New study says Government study on consumption of canned tuna does not provide sufficient protection for consumers by Mitch E.Perry
Yesterday, the group Defenders of Wildlife, in conjunction with the Mercury Policy Project and the Center for Science in the Public Interest released a report showing that a recent advisory issued by the FDA and the EPA on consumption of light canned tuna does NOT provide adequate protection for consumers.
2 years ago, the 2 federal agencies issued a joint advisory to clear up the confusion created when they separately issued different standards under which consuming tuna would be safe.
That advisory said it was safe to eat 2 cans of light canned tuna, or one can of albacore tuna per week.
But according to the new report, Ã¢â‚¬Å“Is Our Tuna Ã¢â‚¬ËœFamily Safe'? Mercury in America's Favorite FishÃ¢â‚¬? shows that, based on the average mercury levels found in the canned light tuna studied, a person following the Joint Advisory could easily exceed the EPA's recommended daily limit on mercury intake (reference dose). This is especially true of pregnant women and children and when the tuna consumed is imported from Latin America.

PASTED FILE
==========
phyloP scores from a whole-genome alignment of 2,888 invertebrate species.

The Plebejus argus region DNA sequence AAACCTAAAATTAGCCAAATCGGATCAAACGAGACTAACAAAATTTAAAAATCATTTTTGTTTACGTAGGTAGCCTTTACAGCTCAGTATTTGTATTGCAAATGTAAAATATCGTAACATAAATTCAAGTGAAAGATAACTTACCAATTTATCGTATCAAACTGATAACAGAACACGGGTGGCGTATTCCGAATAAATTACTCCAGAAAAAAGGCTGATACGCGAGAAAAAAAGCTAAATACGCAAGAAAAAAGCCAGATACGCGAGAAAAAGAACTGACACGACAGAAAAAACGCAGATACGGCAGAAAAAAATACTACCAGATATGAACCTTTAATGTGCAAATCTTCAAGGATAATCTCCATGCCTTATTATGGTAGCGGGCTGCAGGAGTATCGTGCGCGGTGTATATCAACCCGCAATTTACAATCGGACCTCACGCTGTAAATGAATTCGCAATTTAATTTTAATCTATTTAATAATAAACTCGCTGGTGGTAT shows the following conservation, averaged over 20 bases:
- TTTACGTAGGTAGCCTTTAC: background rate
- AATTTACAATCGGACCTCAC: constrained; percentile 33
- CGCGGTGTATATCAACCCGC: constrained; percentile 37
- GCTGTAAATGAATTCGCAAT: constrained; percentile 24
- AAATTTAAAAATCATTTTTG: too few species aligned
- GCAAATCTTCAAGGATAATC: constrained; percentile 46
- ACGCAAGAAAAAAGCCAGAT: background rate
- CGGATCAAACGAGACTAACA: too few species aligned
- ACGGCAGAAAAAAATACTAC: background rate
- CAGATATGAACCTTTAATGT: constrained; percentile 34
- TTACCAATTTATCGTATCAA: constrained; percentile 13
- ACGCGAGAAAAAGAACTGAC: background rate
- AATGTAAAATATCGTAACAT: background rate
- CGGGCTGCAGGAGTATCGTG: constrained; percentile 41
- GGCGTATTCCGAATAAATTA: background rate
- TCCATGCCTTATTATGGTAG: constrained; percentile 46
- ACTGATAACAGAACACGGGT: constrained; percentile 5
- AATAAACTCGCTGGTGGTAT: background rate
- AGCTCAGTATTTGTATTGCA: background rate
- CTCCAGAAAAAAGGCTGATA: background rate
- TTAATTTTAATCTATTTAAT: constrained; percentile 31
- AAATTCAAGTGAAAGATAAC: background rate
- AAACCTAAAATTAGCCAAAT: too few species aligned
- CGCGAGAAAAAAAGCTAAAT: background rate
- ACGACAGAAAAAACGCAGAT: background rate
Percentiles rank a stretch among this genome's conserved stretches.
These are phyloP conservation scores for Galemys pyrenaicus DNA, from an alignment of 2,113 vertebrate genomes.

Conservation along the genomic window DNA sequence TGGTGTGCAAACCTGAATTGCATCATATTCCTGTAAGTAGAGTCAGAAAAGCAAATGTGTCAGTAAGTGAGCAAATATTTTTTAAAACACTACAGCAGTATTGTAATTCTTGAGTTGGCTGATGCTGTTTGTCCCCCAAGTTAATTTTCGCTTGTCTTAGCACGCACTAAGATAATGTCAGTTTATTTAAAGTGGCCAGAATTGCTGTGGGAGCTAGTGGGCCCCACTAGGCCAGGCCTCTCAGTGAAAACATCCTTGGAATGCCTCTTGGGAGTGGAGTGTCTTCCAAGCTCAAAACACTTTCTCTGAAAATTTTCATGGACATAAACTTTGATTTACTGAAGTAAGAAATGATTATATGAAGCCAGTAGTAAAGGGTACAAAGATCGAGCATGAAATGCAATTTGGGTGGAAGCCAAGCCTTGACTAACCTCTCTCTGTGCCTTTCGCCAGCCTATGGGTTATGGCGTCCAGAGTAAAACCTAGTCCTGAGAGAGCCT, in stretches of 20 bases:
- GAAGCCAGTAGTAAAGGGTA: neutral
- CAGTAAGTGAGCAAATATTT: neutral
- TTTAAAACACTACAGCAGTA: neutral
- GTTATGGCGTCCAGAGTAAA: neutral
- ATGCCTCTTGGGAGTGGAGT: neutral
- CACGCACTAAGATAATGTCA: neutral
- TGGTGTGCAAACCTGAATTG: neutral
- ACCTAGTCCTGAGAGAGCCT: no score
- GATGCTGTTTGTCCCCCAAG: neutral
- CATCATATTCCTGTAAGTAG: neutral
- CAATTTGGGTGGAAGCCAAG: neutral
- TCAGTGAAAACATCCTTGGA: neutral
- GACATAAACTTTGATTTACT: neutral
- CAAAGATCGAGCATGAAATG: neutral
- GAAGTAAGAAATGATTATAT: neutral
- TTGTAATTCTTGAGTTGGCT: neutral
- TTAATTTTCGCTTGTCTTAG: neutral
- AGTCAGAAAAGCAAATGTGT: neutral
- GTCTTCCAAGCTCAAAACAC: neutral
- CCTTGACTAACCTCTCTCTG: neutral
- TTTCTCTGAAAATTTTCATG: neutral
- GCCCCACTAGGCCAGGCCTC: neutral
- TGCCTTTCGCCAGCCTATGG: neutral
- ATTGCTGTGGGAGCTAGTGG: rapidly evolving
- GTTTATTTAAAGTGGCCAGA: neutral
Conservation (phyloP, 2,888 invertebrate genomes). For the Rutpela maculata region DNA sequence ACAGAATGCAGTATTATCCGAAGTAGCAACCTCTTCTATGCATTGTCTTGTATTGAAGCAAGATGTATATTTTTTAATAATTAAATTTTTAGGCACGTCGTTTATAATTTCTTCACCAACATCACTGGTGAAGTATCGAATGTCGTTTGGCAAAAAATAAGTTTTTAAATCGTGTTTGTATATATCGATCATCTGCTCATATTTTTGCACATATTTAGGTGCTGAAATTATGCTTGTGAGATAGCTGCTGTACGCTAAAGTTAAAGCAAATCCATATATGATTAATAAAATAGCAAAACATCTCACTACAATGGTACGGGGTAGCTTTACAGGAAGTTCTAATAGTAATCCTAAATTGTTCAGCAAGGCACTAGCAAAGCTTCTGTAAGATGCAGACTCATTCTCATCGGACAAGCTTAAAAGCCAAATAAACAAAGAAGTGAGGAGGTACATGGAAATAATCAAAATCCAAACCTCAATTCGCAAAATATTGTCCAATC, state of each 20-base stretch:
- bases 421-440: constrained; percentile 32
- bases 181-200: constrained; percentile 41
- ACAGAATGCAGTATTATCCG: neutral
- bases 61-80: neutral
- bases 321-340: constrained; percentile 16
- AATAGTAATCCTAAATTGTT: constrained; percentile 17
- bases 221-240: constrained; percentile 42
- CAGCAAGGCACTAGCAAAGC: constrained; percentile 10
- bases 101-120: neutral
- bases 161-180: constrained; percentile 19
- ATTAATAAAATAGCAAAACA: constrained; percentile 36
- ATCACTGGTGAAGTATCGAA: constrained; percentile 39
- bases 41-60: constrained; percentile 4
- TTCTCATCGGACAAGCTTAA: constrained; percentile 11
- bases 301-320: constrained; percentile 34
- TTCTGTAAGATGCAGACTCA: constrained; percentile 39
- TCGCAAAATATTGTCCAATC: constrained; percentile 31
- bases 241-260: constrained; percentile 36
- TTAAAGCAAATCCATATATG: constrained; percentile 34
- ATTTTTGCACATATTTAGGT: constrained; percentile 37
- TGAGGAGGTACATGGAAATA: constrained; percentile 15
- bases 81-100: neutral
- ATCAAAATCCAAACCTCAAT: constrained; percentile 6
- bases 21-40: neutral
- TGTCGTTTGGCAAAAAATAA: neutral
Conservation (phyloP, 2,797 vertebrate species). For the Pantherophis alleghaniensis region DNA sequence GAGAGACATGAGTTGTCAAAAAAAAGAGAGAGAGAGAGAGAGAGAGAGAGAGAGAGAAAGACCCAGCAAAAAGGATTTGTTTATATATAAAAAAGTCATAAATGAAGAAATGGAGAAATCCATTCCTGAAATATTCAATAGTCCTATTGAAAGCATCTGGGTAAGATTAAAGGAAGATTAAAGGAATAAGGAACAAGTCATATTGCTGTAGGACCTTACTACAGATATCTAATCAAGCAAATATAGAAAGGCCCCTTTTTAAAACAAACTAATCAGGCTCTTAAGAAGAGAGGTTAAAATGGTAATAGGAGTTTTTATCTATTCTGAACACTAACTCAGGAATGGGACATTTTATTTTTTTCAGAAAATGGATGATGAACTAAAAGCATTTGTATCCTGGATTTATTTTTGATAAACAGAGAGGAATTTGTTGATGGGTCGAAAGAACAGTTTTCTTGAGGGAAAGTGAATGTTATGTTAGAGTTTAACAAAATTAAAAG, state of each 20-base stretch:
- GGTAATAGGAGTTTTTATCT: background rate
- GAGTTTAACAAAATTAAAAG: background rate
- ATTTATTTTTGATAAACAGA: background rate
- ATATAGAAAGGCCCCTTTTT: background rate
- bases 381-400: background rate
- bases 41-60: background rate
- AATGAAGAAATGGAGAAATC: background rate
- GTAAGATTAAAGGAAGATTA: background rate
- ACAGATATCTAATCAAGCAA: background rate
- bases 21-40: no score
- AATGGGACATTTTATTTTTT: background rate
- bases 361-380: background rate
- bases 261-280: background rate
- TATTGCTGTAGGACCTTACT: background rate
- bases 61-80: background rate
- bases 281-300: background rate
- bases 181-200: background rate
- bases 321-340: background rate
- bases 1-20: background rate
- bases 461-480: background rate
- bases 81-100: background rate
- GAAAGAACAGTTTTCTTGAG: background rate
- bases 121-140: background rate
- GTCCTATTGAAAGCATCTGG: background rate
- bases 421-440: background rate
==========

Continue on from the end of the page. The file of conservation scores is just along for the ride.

One of the findings in the report says that a person would have to weigh more than 300 pounds to consume the amount of tuna that the EPA and FDA say is safe, to actually be safe. So anybody who weighs less than that should not consume 2 cans of light tuna a week.
Bob Irvin is the Senior Vice President for Conservation Programs at Defenders of Wildlife (roll tape#1 o.q.Ã¢â‚¬?as a childÃ¢â‚¬?)
ThatÃ¢â‚¬â„¢s Bob Irvin, Senior Vice President for Conservation Programs at Defenders of Wildlife.
The U.S. Tuna Foundation, based in Washington, released a statement yesterday in a statement that it stands by the quality, safety and nutritional benefits of its products and disparaged the tuna study as Ã¢â‚¬Å“statistically insignificant".
To look at the study yourself, you can go to the web at Defenders.org/tunamercurycomments powered by Disqus